In truth, you can get in fantastic shape using nothing more than your body weight, but let’s assume you like a few toys to play with. Here’s what I recommended for different budget levels:

$50:

  • Yoga mat 
  • Exercise Ball (can be used as a weight bench)
  • Lighter dumbbells (5-15 lbs, depending on your size and gender)

$100: add

  • Exercise bands with handles
  • Heavier dumbbells (15-35 lbs)
  • Medicine ball (5-10 lbs)

$500: add

  • Cardio machine

That’s really all you need. Add on a few choice DVDs in your library and you’ll never have an excuse to skip a workout. 

Entertaining Intervals

We all know intervals are key to increasing your calorie burn during and after cardio. But when you’re doing your workout in front of the TV, it’s too easy to zone out and do a half-hearted session that’s barely worth showering over.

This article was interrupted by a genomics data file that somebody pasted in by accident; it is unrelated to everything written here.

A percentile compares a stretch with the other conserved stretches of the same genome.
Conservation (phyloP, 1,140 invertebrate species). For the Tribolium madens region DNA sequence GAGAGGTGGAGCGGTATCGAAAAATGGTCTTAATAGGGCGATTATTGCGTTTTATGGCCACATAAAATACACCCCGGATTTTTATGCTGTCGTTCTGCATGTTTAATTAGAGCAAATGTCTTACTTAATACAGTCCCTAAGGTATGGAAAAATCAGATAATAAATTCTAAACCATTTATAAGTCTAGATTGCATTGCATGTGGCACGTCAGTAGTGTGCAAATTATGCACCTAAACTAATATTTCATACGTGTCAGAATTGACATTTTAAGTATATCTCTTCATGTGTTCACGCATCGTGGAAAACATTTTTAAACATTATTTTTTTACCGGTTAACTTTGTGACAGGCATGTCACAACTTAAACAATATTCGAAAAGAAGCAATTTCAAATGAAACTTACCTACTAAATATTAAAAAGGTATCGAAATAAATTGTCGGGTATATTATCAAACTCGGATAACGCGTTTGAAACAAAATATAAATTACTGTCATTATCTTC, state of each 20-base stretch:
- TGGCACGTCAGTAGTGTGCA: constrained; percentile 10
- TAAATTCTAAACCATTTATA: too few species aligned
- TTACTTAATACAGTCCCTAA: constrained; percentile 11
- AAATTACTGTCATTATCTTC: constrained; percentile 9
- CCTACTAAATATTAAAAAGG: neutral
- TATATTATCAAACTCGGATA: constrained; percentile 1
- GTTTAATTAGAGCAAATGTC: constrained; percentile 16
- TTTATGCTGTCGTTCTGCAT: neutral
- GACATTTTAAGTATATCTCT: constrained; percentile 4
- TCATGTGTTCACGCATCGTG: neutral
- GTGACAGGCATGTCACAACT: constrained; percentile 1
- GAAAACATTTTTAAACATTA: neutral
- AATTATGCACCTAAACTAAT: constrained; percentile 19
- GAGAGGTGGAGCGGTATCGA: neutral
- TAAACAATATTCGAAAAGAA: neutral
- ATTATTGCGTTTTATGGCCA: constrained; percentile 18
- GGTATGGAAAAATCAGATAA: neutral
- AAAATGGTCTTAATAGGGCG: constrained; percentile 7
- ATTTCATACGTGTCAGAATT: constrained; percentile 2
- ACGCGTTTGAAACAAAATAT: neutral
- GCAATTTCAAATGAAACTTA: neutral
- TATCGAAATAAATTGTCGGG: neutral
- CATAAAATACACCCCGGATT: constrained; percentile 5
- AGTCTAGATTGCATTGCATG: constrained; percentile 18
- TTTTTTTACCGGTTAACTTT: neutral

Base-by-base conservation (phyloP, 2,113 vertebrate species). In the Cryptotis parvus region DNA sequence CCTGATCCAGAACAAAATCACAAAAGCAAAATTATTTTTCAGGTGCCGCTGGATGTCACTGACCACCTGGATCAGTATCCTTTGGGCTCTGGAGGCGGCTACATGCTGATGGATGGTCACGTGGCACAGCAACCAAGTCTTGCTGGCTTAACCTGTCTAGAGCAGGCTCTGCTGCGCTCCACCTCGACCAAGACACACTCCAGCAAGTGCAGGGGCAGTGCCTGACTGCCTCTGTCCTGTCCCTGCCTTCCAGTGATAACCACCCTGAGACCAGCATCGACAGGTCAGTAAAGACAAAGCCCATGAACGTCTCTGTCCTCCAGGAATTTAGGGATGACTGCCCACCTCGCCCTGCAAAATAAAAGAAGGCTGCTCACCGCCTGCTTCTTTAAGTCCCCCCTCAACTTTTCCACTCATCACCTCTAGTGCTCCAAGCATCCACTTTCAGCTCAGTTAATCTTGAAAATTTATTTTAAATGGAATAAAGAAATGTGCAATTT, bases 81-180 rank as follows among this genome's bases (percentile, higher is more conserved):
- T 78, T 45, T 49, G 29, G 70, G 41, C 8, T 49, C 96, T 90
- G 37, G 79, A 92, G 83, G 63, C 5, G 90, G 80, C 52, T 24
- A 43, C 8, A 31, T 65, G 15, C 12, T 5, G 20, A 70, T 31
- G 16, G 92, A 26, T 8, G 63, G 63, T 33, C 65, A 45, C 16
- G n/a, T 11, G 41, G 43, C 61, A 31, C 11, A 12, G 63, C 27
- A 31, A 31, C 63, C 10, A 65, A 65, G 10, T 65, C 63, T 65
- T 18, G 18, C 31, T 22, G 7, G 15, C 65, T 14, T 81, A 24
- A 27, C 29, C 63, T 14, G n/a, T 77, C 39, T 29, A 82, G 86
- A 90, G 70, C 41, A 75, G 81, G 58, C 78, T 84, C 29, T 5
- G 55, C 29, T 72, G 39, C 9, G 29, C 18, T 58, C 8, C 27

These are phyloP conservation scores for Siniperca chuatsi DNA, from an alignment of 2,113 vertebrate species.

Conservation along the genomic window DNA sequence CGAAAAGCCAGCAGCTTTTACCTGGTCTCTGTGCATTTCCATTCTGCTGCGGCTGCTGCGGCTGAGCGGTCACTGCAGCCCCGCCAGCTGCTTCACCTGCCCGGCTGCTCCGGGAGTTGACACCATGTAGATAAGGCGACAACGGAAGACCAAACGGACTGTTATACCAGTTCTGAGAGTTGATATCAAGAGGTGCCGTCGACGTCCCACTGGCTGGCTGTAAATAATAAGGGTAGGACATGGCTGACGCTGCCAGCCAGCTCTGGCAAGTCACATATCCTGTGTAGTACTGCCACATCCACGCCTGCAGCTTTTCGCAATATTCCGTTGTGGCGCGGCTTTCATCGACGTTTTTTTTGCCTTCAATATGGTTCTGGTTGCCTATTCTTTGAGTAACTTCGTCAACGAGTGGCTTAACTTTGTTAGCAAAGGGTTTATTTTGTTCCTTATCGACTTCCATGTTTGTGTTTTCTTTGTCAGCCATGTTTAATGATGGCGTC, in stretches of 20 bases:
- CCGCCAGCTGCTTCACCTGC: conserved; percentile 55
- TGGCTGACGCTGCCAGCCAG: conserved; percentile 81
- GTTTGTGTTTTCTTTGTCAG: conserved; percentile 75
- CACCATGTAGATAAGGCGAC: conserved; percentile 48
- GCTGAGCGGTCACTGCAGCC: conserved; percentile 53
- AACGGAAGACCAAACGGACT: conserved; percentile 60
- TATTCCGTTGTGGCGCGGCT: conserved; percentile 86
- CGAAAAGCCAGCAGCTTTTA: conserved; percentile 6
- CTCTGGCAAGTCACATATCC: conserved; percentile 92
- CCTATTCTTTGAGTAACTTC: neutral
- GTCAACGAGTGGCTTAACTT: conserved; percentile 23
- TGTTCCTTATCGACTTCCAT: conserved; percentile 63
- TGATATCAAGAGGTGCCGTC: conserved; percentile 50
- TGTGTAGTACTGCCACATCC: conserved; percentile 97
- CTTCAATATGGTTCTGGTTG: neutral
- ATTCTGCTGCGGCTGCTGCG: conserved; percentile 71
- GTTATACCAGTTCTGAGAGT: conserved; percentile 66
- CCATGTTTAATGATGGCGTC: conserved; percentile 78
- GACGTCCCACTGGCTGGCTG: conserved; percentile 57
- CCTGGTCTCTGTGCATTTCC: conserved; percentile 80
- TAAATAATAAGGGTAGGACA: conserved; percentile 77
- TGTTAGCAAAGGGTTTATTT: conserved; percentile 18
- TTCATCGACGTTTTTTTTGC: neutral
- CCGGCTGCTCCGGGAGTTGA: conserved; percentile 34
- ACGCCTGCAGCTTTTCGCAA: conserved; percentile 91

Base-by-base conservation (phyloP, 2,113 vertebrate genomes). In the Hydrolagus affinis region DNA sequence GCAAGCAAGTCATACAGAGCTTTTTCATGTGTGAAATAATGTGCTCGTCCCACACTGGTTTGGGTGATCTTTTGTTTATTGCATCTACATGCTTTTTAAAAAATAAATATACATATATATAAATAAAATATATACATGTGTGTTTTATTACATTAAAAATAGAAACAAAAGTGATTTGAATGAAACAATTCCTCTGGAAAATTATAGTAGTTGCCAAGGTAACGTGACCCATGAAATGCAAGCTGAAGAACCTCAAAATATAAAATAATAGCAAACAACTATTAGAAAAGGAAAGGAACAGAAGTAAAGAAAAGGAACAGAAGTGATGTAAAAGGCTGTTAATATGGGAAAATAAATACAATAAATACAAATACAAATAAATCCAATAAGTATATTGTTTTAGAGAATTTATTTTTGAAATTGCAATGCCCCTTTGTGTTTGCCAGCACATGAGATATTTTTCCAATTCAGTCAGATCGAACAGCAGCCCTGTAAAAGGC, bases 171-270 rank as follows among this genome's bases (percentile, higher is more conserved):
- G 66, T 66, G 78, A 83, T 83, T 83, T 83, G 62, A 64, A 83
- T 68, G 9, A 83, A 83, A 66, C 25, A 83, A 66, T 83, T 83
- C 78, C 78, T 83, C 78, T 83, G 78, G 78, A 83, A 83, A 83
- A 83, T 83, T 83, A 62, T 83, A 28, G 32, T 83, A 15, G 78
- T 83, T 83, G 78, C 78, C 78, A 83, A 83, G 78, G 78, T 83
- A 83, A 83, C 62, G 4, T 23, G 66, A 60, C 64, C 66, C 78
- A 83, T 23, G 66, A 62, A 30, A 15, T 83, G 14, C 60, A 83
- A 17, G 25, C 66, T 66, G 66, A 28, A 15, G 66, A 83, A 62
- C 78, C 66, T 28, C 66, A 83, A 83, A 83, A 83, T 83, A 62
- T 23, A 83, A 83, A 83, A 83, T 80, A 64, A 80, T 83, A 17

Here’s a trick that can be usen on even the simplest equipment, like my low-budget bike. Pick a central character on the show and bump up the resistance every time they’re on screen. Sure, you might find yourself resenting the heck out of Serena van der Woodsen (or whoever you’ve chosen as your signal to increase intensity), but you’ll come to value her contribution to your cardiovascular health. 

Why I Love Ashtanga

Want a serious, sweaty workout that covers cardio, strength, and flexibility, AND leaves you feeling completely blissed out? Get thee to an Ashtanga class. This style of yoga follows a sequence that begins with a flowing warmup, progresses through challenging standing postures and balances, and finishes with intense stretches. It just might be the perfect workout. 

Ask around to find a “led” (rather than Mysore) class that moves at a fast clip. Note that you need either some previous yoga experience, an extremely accommodating teacher, or the patience to flail through the first few classes.